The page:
Date: Jan 29, 2013 7:23 PM
Author: Virgil
Subject: Re: Matheology � 203

In article 
<2c0d6d3b-4b27-488a-a006-7db8b50e685a@u1g2000yql.googlegroups.com>,
WM <mueckenh@rz.fh-augsburg.de> wrote:

> On 29 Jan., 10:18, William Hughes <wpihug...@gmail.com> wrote:
> > On Jan 29, 10:09 am, WM <mueck...@rz.fh-augsburg.de> wrote:
> >
> >
> >
> >
> >

> > > On 29 Jan., 09:54, William Hughes <wpihug...@gmail.com> wrote:
> >
> > > > On Jan 29, 9:33 am, WM <mueck...@rz.fh-augsburg.de> wrote:
> >
> > > > > "All" and "every" in impredicative statements about infinite sets.
> >
> > > > > Consider the following statements:
> >
> > > > > A) For every natural number n, P(n) is true.
> > > > > B) There does not exist a natural number n such that P(n) is false.
> > > > > C) For all natural numbers P is true.

> >
> > > > > A implies B but A does not imply C.
> >
> > > > Which is the point.  Even though A
> > > > does not imply C we still have
> > > > A implies B.

> >
> > > > Let  L be a list
> > > >      d the antidiagonal of L
> > > >      P(n),  d does not equal the nth line of L

> >
> > > > We have (A)
> >
> > > >    For every natural number n, P(n) is true.
> >
> > > > This implies (B)
> >
> > > >   There does not exist a natural number n
> > > >   such that P(n) is false.

> >
> > > > In other words, there is no line of L that
> > > > is equal to d.

> >
> > > And how can C be correct nevertheless? Because "For all" is
> > > contradictory.

> >
> >    B: There is no line of L that is equal to d
> >
> > does not imply
> >
> >    C: For all n, line n is not equal to d.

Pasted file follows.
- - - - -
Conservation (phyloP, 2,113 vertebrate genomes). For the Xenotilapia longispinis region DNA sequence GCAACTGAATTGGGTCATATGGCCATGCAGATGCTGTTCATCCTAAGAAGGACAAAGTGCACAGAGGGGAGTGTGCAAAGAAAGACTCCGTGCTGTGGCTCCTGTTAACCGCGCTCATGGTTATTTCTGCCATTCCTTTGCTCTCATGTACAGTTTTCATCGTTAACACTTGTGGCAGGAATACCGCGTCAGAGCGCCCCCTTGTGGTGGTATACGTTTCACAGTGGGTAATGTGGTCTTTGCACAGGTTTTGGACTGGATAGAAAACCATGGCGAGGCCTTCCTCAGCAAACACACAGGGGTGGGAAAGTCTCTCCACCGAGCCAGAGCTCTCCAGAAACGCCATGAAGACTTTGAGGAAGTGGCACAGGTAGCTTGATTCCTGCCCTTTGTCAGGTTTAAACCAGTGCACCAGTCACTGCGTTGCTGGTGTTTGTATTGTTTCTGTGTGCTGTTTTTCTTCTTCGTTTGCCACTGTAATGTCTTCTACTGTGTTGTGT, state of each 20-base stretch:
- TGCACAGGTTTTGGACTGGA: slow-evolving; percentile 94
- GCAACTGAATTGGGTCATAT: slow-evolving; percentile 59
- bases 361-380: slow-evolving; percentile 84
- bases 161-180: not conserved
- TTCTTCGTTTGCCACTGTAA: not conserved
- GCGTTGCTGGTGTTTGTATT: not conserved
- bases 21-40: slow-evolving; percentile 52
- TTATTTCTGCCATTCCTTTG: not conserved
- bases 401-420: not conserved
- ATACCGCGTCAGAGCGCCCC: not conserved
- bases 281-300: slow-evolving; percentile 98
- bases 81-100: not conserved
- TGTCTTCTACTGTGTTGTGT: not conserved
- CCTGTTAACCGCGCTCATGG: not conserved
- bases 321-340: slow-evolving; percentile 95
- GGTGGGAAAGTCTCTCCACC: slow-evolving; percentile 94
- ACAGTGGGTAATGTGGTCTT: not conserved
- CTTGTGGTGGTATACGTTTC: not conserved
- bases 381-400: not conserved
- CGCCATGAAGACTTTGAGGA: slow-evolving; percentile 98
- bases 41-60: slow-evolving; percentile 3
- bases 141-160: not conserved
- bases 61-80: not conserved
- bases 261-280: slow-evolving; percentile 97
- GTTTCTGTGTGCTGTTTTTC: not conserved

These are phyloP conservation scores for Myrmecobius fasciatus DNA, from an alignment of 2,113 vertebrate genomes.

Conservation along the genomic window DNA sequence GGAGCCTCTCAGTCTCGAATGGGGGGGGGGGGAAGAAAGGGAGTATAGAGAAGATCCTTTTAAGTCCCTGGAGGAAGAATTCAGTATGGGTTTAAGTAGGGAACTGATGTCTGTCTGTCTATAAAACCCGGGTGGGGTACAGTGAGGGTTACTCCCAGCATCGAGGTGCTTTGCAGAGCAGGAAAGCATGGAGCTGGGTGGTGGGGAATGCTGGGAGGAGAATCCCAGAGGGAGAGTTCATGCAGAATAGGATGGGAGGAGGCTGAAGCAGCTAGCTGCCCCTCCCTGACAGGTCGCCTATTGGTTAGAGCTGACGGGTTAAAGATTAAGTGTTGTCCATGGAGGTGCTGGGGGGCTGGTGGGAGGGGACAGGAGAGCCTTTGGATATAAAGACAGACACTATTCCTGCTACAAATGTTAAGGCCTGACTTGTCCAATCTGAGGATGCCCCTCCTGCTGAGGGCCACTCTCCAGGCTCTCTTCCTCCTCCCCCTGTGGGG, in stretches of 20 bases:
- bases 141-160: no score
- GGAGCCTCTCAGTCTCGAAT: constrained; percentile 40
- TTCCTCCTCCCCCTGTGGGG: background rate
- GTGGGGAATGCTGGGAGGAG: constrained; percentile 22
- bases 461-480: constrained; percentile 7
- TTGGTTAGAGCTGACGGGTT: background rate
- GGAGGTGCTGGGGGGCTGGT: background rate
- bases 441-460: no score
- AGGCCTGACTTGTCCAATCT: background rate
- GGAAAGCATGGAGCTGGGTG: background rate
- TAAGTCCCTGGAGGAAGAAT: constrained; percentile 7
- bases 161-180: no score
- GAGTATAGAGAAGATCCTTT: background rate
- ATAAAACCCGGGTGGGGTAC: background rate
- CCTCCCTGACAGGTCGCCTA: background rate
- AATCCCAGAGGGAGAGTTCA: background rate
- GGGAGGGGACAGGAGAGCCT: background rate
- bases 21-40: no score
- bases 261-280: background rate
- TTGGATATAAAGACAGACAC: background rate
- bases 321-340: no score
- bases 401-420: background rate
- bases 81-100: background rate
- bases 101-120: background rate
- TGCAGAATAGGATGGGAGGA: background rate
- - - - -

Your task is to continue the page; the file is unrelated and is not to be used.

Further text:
> >
> > B correct does not mean "C correct nevertheless"-

>
> But we know of cases where C is correct nevertheless. I quoted four of
> them in the § 203. Or do you disagree to one of them?
>
> In case you have forgotten the old discussion concerning the
> configurations of the Binary Tree construction, here it is repeated:
>
> The complete infinite binary tree is the limit of the sequence of its
> initial segments B_k:


How is this any different from |N being the the "limit' (or union) of
all its finite initial segments but then having properties that none of
its finite initial segments have, like infinitely many elements.?
>
> The structure of the Binary Tree excludes that there are any two
> initial segments, B_k and B_(k+1), such that B_(k+1) contains two
> complete infinite paths both of which are not contained in B_k.


In fact, no finite initial segment can contains any "Path" at all.


> Nevertheless the limit of all B_k is the complete binary tree
> including all (uncountably many) infinite paths. Contradiction. There
> cannot exist more than countably many infinite paths.


WRONG!

There can be uncountably many infinite binary sequences representing
different real numbers in the unit interval, [0,1], even allowing for
the countably many duplicate representations of binary rationals in that
interval, and an easy bijection between them and the infinite paths in
an infinite binary tree.
--